DEATH TO THE ARMY OF DARKNESS #3, available from Dynamite on June 17th, transports Team Ash back to ancient Egypt on a mission to destroy the Deadite source. Writer Ryan Parrott and Artist Jacob Edgar craft a tale of hi-jinks in the desert that pits Ash against plagues of semi-Biblical proportions.
How Did We Get Here?
If you’re new to this story, Team Ash is technically a collection of alternate Ash’s with distinctively different looks and personalities. Rather than acting as a hive mind, they’re all Ash in name only, with original Ash, unsurprisingly, the most reckless and somehow most indestructible of the bunch. Ryan Parrot’s story plops Team Ash right in the heart of ancient Egypt, looking for the Deadite source to destroy it.
Ben Oliver’s cover captures the spirit of Ash in all the right ways. Bruce Campbell (aka The Chin) is known for his instantly recognizable facial expressions, so to capture just such an expression in a nearly photo-realistic way is quite a treat for Evil Dead fans. The composition is goofy to the point of slapstick, which suits the subject matter just fine.
In Parrott’s story, the team encounters an Egyptian Queen who’s suspicious of the team’s intentions and a Deadite Lord who challenges the team to defeat a mini version of the Ten Plagues. Does Ash survive? Of course he does, but the fun is in the journey, not the destination.
And that’s the big positive of this issue. It’s all about fun. Listening to Ash argue with other versions of himself as a bizarre form of split personality, personified. Watching “mini” Ash wrestle a deadly cobra into submission. There’s no scenario that’s too outlandish in Parrott’s writing, and as long as you don’t try to make sense of it, you’ll have a great time going along for the ride.
Jacob Edgar’s art juxtaposes nicely with Parrott’s story. Team Ash is always running towards, or away from danger, so nearly every panel is packed with action poses, and dynamic camera angles to build anticipation for the next scene. In addition, Ash’s signature outfit has been updated to suit the Egyptian setting, but it hasn’t changed so much that the spirit of Ash doesn’t shine through.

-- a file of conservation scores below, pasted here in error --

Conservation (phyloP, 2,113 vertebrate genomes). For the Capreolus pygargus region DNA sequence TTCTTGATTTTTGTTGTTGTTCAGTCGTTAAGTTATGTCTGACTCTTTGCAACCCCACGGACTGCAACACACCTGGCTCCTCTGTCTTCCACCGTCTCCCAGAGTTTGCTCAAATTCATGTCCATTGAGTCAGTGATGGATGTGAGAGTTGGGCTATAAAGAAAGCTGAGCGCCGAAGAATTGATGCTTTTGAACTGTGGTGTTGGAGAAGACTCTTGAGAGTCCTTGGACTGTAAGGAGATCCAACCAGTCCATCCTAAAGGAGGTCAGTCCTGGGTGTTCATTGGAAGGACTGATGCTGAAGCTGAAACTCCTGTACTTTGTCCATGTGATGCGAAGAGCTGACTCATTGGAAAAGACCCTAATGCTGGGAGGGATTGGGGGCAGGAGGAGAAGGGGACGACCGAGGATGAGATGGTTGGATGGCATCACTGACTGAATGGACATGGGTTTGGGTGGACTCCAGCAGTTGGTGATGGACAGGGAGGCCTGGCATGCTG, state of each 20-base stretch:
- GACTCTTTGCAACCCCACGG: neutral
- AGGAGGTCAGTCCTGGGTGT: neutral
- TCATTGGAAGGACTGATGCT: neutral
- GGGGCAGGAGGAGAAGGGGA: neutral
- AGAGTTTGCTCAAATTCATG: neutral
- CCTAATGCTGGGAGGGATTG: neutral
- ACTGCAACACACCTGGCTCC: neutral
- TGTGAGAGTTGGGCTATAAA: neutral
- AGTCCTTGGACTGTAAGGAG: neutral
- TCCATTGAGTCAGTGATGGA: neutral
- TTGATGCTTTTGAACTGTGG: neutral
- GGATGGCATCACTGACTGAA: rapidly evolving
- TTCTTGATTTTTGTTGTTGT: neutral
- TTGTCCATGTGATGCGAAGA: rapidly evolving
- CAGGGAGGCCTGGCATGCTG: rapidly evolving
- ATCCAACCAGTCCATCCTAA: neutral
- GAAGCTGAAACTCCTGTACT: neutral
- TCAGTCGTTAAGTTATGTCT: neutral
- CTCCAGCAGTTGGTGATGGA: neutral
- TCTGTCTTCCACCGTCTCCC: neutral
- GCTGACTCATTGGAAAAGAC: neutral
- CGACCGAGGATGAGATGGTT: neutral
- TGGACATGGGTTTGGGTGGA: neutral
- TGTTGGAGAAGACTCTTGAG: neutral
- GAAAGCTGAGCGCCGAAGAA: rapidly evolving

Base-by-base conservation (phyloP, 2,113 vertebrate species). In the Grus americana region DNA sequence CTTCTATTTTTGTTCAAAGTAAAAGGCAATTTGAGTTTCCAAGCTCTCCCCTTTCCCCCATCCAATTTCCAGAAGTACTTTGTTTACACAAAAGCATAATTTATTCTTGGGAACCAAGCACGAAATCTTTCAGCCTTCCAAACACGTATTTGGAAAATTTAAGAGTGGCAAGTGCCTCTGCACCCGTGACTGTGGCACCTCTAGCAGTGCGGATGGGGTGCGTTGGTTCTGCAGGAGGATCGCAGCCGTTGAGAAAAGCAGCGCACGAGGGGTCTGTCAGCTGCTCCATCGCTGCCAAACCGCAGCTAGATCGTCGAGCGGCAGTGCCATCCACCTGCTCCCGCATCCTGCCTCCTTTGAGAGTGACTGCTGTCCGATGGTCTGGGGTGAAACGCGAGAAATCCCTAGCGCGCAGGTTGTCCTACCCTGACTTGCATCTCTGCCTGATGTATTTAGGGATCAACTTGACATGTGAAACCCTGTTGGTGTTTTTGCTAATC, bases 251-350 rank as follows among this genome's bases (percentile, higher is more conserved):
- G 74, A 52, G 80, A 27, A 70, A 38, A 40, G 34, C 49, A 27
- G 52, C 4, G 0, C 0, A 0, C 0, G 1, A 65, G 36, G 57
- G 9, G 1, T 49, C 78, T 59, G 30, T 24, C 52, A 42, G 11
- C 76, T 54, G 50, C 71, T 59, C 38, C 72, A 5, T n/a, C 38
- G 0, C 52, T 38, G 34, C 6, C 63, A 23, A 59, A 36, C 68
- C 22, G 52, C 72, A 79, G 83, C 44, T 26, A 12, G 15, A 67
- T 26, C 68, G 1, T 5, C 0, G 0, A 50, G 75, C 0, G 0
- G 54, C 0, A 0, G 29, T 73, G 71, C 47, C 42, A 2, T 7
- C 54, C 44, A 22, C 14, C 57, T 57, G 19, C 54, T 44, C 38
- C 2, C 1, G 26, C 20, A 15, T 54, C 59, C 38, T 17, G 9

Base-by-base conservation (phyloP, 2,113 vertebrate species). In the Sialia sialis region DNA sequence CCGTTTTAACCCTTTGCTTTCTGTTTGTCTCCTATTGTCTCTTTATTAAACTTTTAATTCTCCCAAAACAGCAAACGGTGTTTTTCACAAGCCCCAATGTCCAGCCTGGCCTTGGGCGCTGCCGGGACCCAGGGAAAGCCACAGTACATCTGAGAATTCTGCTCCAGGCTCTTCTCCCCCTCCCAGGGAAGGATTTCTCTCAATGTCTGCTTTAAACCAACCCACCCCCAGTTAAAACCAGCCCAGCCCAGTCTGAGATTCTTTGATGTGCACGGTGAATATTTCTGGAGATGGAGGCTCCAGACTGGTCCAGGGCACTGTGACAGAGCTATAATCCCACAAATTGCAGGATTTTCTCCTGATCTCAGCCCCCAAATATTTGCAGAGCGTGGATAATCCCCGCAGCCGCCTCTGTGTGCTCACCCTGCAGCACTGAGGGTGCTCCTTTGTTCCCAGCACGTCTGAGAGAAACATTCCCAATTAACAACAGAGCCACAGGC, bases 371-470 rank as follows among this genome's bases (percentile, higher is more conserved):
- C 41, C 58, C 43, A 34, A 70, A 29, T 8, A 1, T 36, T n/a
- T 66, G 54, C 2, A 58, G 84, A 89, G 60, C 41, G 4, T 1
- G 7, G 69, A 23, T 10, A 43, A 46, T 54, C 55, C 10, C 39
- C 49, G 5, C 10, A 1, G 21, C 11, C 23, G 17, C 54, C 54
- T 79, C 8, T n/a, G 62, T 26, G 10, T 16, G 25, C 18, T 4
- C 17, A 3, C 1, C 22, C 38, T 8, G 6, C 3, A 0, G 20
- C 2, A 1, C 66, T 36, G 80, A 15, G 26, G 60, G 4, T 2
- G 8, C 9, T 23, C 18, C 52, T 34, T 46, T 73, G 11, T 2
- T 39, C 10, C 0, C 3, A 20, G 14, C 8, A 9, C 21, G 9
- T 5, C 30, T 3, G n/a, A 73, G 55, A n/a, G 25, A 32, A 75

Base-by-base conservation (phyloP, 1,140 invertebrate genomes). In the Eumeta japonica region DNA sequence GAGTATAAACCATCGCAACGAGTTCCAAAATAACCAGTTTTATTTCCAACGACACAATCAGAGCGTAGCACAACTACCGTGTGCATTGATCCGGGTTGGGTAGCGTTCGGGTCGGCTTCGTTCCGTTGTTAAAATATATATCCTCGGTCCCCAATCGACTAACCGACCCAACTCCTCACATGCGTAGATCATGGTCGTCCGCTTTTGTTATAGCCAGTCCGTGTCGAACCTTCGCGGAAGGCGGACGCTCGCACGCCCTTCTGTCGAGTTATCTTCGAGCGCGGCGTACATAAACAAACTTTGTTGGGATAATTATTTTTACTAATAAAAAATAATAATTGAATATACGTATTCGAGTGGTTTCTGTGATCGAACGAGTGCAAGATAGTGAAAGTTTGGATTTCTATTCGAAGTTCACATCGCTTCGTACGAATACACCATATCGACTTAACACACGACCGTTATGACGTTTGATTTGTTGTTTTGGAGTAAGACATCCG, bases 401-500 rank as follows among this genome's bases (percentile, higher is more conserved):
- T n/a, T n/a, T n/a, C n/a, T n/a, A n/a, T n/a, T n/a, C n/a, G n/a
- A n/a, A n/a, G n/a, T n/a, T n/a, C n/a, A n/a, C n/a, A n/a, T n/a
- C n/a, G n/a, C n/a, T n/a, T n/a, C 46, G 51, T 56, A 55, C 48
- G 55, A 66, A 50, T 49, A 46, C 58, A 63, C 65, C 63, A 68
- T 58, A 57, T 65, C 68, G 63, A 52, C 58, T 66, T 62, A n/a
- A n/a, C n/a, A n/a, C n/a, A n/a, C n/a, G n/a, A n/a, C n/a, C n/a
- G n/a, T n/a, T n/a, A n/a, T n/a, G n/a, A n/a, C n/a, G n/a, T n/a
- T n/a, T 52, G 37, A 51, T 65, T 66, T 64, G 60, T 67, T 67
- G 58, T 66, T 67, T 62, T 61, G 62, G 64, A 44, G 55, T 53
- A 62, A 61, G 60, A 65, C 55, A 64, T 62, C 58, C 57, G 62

The one minor area that doesn’t quite land is the rendering of Ash’s face. As noted in the critique of the cover art, Bruce Campbell’s face is so distinctive; it becomes part of the roles he plays. To have Ash drawn in such a way that makes him look, to be honest, generic, and nothing like Bruce Campbell, was distracting. It would have been less distracting if the character, as drawn, was at least a reasonable facsimile of the titular actor.
Kike J. Diaz’s coloring works from a certain point of view. The issue is almost entirely bathed in earth tones, so it worked to immerse the reader in the constant, baking heat of the Egyptian desert. That said, there’s so much earth tone, it tended to make the book bland in a few spots. There were a few opportunities that should have been taken to switch up the palette, particularly when the team was indoors, to break up the monotony.
Hassan Otsmane-Elhaou’s lettering is top-notch here. Not simply because the effects integrate organically on every panel, but because they mimic sounds perfectly from the films. I’ve seen Army of Darkness more times than I care to remember, and I know precisely what mini Ash sounds like when he’s screaming or laughing. Otsmane-Elhaou’s rendition of those same sound effects nails it and adds that extra layer of authenticity to this issue.
DEATH TO THE ARMY OF DARKNESS #3, available from Dynamite on June 17th, is exactly the kind of gonzo, crazy, horror-comedy antics you expect from Army of Darkness. The writing is silly fun, the art is strong overall, and the source material is treated with respect (Always a plus when it comes to adaptations). This book gets 4 out of 5 “Hail To The King, Baby”‘s.